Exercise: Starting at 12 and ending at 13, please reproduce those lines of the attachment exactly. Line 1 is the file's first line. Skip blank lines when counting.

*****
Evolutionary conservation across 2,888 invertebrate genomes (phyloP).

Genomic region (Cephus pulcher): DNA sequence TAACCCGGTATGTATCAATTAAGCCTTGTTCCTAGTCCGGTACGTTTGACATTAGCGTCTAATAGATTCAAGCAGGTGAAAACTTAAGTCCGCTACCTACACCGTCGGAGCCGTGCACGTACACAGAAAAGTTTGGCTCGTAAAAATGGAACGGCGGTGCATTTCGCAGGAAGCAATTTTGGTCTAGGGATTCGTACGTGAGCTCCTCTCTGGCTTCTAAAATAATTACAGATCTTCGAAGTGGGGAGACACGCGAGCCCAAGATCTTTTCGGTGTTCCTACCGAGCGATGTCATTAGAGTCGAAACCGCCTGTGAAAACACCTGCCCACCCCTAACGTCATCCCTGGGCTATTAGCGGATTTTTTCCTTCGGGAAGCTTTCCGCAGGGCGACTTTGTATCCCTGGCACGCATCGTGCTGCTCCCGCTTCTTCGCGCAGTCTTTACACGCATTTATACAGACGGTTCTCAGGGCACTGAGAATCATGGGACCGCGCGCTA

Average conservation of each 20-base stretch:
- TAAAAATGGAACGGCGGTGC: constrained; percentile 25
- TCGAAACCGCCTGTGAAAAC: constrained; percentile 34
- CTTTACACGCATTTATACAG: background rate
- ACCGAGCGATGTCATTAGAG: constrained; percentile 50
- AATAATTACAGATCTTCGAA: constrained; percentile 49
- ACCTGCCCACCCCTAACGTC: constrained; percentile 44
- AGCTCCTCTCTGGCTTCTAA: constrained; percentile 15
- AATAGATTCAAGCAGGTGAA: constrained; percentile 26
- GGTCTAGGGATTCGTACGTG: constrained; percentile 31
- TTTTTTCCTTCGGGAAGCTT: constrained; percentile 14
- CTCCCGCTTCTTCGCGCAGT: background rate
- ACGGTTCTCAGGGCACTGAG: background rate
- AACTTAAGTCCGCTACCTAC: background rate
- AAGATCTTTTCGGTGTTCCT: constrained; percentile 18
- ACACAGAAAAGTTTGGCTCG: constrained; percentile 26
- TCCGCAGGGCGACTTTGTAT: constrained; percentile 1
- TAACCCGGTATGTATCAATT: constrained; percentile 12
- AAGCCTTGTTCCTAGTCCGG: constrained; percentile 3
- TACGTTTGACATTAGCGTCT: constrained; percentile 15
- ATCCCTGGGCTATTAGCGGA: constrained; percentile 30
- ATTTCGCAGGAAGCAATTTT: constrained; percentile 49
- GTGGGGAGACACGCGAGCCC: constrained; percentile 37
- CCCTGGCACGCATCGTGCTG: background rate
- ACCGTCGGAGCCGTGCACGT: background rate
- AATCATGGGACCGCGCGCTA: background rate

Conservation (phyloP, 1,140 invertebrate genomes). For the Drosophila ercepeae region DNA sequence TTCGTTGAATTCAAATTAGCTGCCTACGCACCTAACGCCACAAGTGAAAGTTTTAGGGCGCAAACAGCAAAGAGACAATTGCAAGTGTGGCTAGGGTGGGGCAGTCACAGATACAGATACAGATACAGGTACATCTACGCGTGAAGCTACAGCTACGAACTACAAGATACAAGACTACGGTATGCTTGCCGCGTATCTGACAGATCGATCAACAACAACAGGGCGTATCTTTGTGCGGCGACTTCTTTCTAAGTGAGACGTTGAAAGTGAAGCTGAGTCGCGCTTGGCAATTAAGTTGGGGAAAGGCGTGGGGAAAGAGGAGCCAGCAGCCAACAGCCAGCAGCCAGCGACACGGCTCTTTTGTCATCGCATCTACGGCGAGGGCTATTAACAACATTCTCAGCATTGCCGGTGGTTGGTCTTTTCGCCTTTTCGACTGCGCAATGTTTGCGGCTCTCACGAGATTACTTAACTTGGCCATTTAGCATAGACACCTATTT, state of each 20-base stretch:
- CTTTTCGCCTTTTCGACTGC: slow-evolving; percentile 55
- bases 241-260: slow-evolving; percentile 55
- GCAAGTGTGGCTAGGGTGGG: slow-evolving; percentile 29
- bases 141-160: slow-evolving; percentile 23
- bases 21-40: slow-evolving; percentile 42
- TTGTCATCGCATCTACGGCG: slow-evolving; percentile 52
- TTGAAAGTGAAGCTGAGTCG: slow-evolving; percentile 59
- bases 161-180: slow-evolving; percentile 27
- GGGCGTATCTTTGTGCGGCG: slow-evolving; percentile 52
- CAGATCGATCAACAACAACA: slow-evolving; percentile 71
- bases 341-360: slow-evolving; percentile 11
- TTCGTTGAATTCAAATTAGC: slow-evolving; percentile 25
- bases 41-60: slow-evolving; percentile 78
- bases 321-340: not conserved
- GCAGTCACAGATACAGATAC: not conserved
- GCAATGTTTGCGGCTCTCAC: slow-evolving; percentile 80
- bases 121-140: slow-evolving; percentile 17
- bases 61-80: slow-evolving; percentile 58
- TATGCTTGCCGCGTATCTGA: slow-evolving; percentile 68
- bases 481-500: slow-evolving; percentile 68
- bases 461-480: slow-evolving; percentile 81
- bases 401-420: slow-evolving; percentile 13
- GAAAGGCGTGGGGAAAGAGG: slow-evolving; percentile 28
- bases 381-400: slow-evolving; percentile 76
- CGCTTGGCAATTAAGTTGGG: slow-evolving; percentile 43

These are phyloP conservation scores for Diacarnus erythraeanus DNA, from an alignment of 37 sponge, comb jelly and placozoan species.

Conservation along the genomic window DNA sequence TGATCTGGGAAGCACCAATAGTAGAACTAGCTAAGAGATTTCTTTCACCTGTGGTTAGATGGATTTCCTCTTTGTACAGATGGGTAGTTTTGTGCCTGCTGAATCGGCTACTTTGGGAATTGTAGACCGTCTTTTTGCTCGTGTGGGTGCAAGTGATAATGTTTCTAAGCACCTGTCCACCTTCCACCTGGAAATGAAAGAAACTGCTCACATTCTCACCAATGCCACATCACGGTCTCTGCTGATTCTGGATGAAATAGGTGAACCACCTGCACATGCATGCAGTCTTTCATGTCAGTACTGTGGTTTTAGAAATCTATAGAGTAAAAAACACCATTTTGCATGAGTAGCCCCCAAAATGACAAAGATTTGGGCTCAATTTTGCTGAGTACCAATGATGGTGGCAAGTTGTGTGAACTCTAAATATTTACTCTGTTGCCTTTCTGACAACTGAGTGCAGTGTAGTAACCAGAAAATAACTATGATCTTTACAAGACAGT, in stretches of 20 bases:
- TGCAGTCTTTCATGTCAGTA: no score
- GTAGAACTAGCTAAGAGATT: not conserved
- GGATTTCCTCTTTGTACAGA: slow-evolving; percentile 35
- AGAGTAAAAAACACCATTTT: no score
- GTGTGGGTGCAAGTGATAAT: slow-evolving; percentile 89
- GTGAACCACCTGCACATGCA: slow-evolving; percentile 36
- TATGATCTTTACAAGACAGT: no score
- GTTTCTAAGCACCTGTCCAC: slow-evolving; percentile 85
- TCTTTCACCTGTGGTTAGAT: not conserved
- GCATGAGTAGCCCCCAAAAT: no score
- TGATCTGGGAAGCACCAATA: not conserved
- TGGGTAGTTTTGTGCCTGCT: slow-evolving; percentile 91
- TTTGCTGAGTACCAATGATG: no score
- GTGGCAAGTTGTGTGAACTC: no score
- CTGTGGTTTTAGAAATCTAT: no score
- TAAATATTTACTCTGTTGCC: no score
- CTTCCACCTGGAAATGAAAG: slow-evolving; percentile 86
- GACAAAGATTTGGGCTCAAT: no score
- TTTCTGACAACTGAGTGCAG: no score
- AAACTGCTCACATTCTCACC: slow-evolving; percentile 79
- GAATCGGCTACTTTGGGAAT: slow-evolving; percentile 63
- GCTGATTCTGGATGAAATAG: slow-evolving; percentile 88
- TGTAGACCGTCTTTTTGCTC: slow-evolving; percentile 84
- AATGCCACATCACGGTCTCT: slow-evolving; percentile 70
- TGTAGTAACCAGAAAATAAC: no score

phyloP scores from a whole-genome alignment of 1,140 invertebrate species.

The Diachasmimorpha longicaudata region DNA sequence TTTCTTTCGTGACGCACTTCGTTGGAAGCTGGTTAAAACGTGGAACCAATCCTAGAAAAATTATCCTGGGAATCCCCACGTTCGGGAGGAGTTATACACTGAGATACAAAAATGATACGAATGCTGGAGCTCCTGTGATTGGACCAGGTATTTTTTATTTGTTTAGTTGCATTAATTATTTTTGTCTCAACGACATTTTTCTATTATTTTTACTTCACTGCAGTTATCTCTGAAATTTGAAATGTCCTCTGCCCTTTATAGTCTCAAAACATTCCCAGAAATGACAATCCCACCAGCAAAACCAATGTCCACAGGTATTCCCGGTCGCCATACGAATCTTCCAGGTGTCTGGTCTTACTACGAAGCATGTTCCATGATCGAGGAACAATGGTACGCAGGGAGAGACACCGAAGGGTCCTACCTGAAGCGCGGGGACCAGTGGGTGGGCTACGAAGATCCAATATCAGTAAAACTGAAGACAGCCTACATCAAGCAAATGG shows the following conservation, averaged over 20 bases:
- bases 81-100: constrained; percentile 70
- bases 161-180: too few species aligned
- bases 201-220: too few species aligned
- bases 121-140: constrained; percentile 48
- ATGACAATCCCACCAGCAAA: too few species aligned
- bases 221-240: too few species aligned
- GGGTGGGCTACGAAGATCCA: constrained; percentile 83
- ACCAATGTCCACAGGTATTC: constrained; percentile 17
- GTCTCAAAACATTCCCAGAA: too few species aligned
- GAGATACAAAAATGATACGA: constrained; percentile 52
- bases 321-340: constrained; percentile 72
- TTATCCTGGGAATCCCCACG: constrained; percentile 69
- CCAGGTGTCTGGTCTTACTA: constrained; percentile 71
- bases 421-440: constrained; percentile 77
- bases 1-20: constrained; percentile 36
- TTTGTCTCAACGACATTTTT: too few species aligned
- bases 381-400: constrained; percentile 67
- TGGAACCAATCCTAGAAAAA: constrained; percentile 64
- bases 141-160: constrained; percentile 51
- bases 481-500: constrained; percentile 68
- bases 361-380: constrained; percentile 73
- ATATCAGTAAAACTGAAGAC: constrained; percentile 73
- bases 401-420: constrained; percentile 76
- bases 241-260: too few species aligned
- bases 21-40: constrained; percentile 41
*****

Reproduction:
- GGTCTAGGGATTCGTACGTG: constrained; percentile 31
- TTTTTTCCTTCGGGAAGCTT: constrained; percentile 14